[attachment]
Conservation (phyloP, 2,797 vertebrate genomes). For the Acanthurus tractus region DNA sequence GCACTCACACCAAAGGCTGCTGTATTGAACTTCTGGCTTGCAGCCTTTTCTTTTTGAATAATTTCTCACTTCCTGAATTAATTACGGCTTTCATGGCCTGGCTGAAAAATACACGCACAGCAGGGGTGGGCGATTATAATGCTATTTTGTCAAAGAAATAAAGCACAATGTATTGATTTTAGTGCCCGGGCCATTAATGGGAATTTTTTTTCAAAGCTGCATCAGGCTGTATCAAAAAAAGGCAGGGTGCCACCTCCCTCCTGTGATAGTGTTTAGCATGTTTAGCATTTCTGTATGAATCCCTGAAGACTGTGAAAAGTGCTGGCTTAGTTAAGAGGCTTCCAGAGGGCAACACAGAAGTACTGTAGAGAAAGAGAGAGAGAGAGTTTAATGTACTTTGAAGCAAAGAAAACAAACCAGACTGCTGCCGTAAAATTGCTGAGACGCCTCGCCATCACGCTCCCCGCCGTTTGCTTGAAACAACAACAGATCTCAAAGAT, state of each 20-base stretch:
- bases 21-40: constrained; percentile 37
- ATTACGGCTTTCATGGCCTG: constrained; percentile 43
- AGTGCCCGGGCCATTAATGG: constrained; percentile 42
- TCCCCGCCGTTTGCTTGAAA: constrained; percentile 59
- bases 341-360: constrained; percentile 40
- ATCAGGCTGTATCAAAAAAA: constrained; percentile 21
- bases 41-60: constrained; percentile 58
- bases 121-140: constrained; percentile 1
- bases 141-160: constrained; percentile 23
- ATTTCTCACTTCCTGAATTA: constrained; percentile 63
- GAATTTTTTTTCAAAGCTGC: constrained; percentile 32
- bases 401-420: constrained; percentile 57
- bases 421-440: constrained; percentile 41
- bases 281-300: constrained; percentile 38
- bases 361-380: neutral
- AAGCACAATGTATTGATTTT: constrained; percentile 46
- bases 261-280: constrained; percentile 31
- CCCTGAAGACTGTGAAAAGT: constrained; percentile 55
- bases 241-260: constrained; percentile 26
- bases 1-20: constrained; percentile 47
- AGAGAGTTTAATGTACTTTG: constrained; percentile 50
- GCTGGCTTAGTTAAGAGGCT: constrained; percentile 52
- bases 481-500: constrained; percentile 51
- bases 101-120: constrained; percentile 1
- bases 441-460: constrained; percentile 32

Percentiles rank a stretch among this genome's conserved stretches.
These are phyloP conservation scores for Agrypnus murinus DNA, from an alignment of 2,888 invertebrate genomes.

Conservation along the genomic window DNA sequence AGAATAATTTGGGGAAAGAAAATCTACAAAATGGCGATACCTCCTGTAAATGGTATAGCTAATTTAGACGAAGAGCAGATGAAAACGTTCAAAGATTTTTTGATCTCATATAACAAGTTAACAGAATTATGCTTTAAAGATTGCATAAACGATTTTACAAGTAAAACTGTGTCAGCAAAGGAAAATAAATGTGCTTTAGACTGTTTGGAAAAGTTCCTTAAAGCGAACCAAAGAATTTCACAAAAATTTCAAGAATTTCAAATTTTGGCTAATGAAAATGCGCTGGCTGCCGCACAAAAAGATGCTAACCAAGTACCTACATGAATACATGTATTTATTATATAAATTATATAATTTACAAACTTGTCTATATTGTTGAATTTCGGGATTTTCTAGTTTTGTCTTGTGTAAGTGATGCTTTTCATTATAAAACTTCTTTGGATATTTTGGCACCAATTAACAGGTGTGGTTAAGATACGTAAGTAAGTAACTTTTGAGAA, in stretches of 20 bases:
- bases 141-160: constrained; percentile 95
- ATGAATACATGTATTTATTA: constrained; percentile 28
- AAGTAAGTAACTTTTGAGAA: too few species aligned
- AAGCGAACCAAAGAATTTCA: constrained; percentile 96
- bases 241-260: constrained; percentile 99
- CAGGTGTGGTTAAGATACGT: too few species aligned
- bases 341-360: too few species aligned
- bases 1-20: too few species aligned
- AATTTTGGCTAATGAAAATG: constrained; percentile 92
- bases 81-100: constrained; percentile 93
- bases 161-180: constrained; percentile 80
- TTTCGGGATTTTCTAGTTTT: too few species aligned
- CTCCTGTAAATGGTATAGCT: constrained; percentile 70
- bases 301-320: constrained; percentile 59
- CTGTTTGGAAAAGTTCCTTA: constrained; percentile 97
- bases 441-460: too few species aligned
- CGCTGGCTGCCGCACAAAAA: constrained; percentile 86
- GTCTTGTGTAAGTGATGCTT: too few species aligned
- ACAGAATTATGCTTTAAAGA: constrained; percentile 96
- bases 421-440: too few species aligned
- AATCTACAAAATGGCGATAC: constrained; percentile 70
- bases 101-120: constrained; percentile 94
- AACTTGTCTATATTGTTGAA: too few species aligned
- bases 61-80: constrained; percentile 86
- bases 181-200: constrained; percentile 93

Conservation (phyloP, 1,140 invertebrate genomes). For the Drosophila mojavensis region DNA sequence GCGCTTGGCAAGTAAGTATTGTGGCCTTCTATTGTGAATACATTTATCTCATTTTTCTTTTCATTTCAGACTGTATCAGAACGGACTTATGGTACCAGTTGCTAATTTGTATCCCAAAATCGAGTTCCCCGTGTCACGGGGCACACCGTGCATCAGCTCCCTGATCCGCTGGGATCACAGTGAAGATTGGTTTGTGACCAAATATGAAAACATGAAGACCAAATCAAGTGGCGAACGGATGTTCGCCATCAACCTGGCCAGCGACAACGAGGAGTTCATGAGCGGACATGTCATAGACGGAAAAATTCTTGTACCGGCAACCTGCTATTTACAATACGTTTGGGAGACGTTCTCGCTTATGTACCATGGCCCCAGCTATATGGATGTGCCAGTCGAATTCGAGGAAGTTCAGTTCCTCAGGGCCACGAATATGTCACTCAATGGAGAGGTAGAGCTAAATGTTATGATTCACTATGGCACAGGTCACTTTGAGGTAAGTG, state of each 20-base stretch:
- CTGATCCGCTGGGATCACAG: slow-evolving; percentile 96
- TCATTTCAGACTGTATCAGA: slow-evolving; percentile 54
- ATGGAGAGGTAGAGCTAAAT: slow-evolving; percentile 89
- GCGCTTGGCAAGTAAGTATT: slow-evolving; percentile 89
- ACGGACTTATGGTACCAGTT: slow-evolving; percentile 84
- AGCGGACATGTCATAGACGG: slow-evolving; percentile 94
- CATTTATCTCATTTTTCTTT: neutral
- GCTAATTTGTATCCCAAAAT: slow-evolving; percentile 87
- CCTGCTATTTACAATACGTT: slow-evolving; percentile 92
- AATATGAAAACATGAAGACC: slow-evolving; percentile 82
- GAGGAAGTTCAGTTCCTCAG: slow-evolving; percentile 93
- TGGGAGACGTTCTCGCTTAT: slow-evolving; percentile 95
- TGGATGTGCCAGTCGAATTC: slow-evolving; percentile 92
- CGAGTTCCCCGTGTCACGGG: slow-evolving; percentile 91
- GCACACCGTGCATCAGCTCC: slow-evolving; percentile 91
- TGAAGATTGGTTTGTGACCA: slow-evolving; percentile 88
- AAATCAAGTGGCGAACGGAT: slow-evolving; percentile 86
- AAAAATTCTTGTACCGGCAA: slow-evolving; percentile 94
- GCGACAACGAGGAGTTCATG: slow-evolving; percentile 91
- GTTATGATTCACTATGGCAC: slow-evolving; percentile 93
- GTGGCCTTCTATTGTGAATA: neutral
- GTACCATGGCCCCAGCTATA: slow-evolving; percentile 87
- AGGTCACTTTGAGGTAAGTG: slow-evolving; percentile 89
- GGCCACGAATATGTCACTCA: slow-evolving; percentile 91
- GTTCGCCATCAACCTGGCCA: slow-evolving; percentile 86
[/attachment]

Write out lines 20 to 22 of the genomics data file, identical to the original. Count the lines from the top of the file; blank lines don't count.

- bases 241-260: constrained; percentile 26
- bases 1-20: constrained; percentile 47
- AGAGAGTTTAATGTACTTTG: constrained; percentile 50